• FIG. 7 illustrates a process for enabling display panel self-refresh with GPU sleep or power-down for power conservation. In step 702 of FIG. 7, an “idle event” is detected. In step 704 of FIG. 7, a determination is made as to whether or not the user has requested visual continuity. If the user has selected visual continuity, then in step 706 of FIG. 7, an optional determination is made as to whether or not a user is detected. Such detection can be performed by a proximity sensor 308 as illustrated in FIG. 3. If a user is detected in step 706, then in step 708 of FIG. 7, self-refresh is initiated after an inactivity timer reaches a first prescribed time T1. As discussed, initiating display panel self-refresh can also power down or “sleep” the GPU 102 and the associated communications link.
  • In step 710 of FIG. 7, the computer system is put to sleep after the inactivity tinier reaches a fourth prescribed time T4, while the display panel 110 continues to be self-refreshed. In an optional step 712 of FIG. 7, the computer system can be put into Hibernation/Shutdown (S4/S5) after the inactivity timer reaches a fifth prescribed time T5. As discussed above, if the computer system is placed into hibernation or shutdown while in self-refresh mode, the SRC 106 and SRC local frame buffer 108 are powered down as well as the rest of the computer as per the normal path the system takes for system hibernation or shutdown. As illustrated in FIG. 7, if in step 706, it is determined that a user is not detected, then in step 714 of FIG. 7, self-refresh is initiated after the inactivity timer reaches the first prescribed time T I. In another embodiment, if a user is not detected in step 706, self-refresh of the display panel is not activated and the process advances to step 716. However, if self-refresh is initiated in step 714, then a combination of traditional dimming and suspension modes in combination with display panel self-refresh with GPU Sleep will allow an even deeper power savings.
  • As illustrated in FIG. 7, after step 714 or after step 704, when it is determined that visual continuity is not selected, in step 716 of FIG. 7, the display panel backlight is dimmed after the inactivity timer reaches a second prescribed time T2. In step 718 of FIG. 7, the display panel 110 is turned off after the inactivity timer reaches a third prescribed time T3. In step 720 of FIG. 7, the computer system is put into a suspend state after the inactivity timer reaches the fourth prescribed time T4. In step 722 of FIG. 7, the computer system is put into Hibernation/Shutdown (S4/S5) after the inactivity tinier reaches the fifth prescribed time T5.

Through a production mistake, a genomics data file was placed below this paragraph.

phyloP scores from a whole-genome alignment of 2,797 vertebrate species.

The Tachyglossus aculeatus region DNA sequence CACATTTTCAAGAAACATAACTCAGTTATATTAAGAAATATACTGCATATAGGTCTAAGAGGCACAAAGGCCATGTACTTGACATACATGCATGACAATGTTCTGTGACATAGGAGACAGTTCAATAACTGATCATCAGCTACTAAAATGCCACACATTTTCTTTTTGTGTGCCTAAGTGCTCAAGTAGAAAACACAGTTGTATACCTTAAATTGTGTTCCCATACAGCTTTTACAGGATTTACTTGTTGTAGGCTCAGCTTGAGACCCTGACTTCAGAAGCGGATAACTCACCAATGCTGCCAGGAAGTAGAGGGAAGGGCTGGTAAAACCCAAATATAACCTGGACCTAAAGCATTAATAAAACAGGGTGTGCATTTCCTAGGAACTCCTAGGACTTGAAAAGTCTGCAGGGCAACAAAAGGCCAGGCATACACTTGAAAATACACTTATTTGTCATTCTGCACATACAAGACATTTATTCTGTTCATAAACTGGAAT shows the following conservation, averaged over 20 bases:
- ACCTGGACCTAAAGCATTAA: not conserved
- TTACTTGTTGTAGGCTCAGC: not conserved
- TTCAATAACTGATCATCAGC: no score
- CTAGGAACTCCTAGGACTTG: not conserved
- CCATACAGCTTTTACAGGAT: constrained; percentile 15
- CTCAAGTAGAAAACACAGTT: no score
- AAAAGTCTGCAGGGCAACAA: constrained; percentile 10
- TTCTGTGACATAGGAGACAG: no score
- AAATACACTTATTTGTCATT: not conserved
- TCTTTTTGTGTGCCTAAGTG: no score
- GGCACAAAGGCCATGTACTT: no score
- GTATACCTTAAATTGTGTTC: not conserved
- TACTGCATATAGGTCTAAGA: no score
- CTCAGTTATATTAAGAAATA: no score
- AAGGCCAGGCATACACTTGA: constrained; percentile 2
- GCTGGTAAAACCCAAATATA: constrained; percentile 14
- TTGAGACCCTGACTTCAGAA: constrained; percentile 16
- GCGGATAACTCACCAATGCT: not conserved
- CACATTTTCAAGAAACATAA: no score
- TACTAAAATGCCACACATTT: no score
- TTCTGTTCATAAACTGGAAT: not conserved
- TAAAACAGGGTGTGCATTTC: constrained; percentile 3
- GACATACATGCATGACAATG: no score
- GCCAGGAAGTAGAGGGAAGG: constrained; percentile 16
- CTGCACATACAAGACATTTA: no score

• FIG. 8 illustrates a process for initiating display panel self-refresh for GPU power conservation. In step 802 of FIG. 8, self-refresh is initiated. In step 804 of FIG. 8, the local frame buffer 108 for a self-refresh controller 106 is activated. In step 806 of FIG. 8, a current frame with display information for the display panel 110 is captured from the GPU 102 in the SRC local frame buffer 108. In step 808 of FIG. 8, the communications link between the GPU 102 and the self-refresh controller 106 is disabled. The GPU 102 is also powered down in step 808. In step 810 of FIG. 8, the display panel 110 is self-refreshed from the SRC local frame buffer 108 as controlled by the SRC 106.
  • In the aforementioned embodiments, some applications, such as VPN software, instant messaging, Internet download, or other applications, may exhibit negative user experience when the system is suspended. For example a VPN application may disconnect the network connection after system suspend, which would require the user to re-enter security information and key pass-code in order to re-establish the VPN connection. While this behavior is perfectly normal over a normal system suspend, this would present a disruptive experience when the user has selected visual consistency.
  • Another example is the system configuration option to select password lock on suspend. This option is typically provided by some operating systems to ensure that if the system is suspended that another person cannot illegitimately access it while left unattended. In this mode the screen contents are replaced with a non-descript background and a simple user interface is presented with the option to allow the user to return to the active desktop once the correct password is entered. If the system is placed in suspend with screen in self-refresh, then on resume the user would immediately see the lock out screen defeating the purpose of presenting a visually consistent experience.
  • In one embodiment, illustrated in FIG. 9, to prevent such a disruptive experience, a software agent 902 detects active applications or system configurations. The software agent 902 determines whether or not one or more known applications, or system configuration options, are present and active which could produce a negative impact on user experience while the user-selected power management state options are applied.